HELENA, Mont. – Hundreds of people barred from having guns because they are felons on parole or probation are still able to get hunting licenses in Montana with no questions asked, an Associated Press investigation found.
Montana may not be alone. While nearly all states ban felons from possessing guns, only a handful — including Rhode Island and Maine — keep them from receiving hunting permits, and just a few others — such as Illinois and Massachusetts — require hunters to show both a hunting license and a firearms license.
"Our license dealers have no way of checking," said Lt. Rich Mann, with the enforcement program for the Washington Department of Fish and Wildlife. "If someone wants to play with the system and beat you at it, they will."
The AP examination of Montana hunting and corrections records shows at least 660 felons on parole or probation received tags in the past year. The findings are based on a comparison of unique first, middle and last names, along with other identifiable information, that appeared in databases of both hunters and felons.
A state probation official said the findings likely would prompt the state to consider its own records search to see if parolees are violating terms of their release.
"Obviously that's a big concern, and it makes me want to look into each of these cases," said Ron Alsbury, Montana's probation and parole bureau chief.
The licenses don't specifically require the use of firearms to hunt, and state officials note that most felons could legally hunt using other weapons, such as bows. Several people contacted by the AP said they hunted legally with bows while on probation.
However, bows are hardly the weapon of choice for some of the game for which felons were issued tags, such as birds or bison.
Jason Beaudoin of Frenchtown, on probation for a 2002 conviction for assault with a deadly weapon, got a series of hunting tags last year, but said he used only a bow and arrow.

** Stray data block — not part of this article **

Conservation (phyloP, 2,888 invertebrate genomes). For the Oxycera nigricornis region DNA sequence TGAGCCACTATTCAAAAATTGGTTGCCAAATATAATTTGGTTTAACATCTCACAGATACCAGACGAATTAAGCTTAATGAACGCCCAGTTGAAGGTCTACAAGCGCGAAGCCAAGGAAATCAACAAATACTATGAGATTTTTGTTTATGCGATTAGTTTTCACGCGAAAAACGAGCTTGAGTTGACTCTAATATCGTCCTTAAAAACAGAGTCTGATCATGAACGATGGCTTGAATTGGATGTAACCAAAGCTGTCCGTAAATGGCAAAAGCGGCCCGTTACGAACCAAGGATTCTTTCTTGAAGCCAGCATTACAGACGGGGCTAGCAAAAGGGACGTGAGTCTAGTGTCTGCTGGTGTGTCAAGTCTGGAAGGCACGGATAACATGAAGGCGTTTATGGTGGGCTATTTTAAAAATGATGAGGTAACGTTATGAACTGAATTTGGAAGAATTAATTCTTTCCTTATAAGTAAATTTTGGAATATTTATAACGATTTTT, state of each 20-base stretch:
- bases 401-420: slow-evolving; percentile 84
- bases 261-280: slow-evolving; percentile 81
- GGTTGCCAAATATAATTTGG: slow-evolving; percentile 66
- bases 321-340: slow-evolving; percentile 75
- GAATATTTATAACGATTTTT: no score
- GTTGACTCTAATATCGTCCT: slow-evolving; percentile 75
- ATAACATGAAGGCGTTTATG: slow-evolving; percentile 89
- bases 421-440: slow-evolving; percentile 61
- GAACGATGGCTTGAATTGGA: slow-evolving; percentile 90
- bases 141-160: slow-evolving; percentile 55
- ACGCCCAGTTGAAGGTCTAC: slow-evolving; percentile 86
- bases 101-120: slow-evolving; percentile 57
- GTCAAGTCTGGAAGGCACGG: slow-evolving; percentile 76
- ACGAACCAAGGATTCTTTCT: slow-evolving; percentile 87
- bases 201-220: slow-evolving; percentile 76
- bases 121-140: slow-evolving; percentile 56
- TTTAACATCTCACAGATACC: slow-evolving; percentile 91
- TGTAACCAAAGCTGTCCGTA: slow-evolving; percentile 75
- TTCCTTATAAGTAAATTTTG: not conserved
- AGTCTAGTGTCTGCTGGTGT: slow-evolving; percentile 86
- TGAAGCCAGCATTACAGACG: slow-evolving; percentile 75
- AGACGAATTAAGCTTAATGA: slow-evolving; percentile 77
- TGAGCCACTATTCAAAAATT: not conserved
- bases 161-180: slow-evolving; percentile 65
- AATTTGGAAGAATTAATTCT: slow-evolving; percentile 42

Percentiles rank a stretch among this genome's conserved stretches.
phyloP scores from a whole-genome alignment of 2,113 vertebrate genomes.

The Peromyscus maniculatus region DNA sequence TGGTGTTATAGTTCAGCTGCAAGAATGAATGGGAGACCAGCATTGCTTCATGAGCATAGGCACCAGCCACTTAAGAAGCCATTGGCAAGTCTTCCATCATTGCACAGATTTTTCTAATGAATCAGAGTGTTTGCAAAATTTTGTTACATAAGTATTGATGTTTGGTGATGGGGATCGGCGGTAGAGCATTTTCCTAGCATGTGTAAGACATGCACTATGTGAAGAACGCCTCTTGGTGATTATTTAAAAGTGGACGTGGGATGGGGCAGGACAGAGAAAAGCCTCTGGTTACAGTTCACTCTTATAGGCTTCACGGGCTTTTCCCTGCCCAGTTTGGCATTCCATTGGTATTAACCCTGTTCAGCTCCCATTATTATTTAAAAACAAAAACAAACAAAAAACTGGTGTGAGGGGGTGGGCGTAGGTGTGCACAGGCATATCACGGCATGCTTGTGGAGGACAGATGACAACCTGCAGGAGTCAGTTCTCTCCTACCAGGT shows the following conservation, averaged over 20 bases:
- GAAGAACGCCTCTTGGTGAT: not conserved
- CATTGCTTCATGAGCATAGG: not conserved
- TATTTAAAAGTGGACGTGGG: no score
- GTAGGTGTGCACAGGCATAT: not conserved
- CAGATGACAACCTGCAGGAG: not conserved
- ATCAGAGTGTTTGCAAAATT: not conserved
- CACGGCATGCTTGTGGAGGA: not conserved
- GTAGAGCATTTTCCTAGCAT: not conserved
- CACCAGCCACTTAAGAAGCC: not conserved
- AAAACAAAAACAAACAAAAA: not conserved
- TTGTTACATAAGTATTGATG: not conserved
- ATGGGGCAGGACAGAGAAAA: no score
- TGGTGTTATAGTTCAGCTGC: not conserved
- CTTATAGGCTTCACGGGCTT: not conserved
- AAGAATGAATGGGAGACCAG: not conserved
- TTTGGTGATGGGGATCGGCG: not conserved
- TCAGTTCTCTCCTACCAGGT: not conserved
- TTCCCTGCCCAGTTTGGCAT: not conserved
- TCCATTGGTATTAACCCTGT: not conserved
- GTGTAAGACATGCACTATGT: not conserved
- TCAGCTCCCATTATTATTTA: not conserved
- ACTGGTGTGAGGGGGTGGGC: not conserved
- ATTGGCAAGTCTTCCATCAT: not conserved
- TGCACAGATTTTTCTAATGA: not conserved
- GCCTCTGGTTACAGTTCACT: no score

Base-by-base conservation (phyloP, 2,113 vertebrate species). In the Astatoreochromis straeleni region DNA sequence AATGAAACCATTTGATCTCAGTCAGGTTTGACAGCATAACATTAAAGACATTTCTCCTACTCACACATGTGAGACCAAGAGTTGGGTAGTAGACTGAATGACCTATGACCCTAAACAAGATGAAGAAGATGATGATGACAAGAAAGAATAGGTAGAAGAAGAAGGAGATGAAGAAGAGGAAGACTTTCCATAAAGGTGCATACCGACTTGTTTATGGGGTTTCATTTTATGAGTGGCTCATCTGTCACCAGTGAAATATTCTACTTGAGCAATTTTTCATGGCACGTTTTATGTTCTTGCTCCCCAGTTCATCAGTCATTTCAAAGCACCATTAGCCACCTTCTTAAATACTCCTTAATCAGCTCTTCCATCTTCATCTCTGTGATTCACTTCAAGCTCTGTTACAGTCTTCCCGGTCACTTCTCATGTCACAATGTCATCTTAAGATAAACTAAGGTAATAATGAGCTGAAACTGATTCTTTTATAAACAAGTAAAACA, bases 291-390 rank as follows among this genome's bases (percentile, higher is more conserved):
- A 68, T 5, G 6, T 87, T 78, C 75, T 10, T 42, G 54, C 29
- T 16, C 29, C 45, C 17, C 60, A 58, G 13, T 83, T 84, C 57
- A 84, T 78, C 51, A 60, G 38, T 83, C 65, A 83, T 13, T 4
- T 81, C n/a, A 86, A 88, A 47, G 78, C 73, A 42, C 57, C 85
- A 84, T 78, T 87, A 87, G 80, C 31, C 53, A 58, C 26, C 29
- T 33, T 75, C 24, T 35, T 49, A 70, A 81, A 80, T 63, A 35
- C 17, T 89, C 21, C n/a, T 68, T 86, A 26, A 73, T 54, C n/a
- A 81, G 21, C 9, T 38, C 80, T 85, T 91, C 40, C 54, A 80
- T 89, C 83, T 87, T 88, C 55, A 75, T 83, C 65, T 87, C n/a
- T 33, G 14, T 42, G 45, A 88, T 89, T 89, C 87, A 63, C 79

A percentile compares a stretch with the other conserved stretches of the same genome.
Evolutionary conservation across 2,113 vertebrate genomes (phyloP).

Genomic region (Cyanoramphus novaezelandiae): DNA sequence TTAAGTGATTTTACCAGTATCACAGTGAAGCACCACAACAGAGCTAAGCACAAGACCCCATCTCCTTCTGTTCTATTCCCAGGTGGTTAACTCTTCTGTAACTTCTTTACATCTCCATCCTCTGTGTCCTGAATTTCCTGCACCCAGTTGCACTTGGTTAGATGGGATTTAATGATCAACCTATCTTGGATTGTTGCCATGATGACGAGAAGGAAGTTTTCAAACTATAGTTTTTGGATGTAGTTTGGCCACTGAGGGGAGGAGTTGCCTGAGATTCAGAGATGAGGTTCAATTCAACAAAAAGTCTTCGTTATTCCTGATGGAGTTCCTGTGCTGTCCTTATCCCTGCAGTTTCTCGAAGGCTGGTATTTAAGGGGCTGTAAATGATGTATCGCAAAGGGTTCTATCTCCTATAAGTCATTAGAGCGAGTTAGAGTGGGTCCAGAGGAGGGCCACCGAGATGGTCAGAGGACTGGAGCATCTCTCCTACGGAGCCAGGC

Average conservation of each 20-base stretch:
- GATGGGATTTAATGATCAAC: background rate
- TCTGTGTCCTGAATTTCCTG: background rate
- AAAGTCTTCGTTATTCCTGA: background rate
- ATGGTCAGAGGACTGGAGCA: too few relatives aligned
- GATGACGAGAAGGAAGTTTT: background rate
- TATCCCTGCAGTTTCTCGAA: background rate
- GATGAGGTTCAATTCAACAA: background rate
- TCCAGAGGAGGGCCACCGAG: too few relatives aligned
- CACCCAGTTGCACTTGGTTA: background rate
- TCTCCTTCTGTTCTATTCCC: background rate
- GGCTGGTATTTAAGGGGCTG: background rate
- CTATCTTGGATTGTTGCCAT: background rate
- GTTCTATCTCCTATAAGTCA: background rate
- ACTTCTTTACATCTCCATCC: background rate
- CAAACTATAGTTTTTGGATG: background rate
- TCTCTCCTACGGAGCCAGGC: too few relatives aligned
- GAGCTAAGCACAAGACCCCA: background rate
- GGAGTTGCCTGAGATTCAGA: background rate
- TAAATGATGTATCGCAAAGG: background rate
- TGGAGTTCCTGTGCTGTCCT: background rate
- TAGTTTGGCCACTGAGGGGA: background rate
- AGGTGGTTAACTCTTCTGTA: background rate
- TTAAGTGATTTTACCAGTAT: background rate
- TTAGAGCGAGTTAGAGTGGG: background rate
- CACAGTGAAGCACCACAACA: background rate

"I know I can't own a firearm or be in possession of one. They made that very clear ... and I agree with the policy," Beaudoin said.
"There are plenty of ways people can hunt even though they are barred from using conventional weapons," added Gary S. Marbut, president of the Montana Shooting Sports Association. "My guess is that there are a lot of them that are being perfectly decent citizens."
The problem is, no one knows for certain.
Some states, including Montana, check for hunting violations as a routine part of a hunting license application, but don't run spot checks to see if convicted felons are among those applying for licenses or if they plan to use firearms.
"The result in Idaho is that you could theoretically be a convicted cannibal and still have a hunting license," said Ed Mitchell, a spokesman for the Idaho Department of Fish and Game in Boise. "But if you are a convicted cannibal, you cannot legally own a bent BB gun in the state of Idaho."
With millions of hunters in the U.S. — nearly 270,000 in Montana alone — authorities in many states say it simply would be too difficult to check if felons are getting hunting tags.
North Dakota officials make sure hunters aren't delinquent on their child support, and deny permits to those who are, but they don't check for felony convictions.
Colorado, like most states, relies on its law banning felons from possessing guns to discourage them from applying for hunting licenses. Still, every year game wardens find someone with a felony conviction hunting with a firearm and a legally obtained hunting license, said Bob Thompson, assistant chief of law enforcement for the Colorado Division of Wildlife.
Florida officials said one of their game officers was killed by a felon who was hunting with a gun.
The AP review found that roughly 8 percent of 8,732 people on parole or probation in Montana had obtained hunting licenses in the past year.
Many hunters with felony convictions had no listed phone numbers, while others did not return calls seeking comment.
In rare cases the state even gave hunting licenses to felons who didn't ask for them.
One convicted felon contacted by the AP, Larry Pettijohn, wasn't aware he held a bird hunting license. The state gave it to him for free because he qualified for it as a senior citizen who had purchased a state conservation license, the base permit for both hunters and anglers.
"All I ever do is fish," said Pettijohn, of Missoula, on parole for felony drunken driving and being a persistent felon. "I don't have a gun. Not allowed to."
One case made national news late last year when one of the hunters with a prized tag for Montana's limited and controversial bison hunt turned out to be on parole or probation for a felony. He gave up his hunting tags before the season started.
Alsbury said his agency did a spot check of its records about five years ago to see if violators had hunting tags. Officers confiscated some guns.
Alsbury said the AP investigation suggests it may be time to search again.
"With the technology we have now we should be routinely checking that," he said.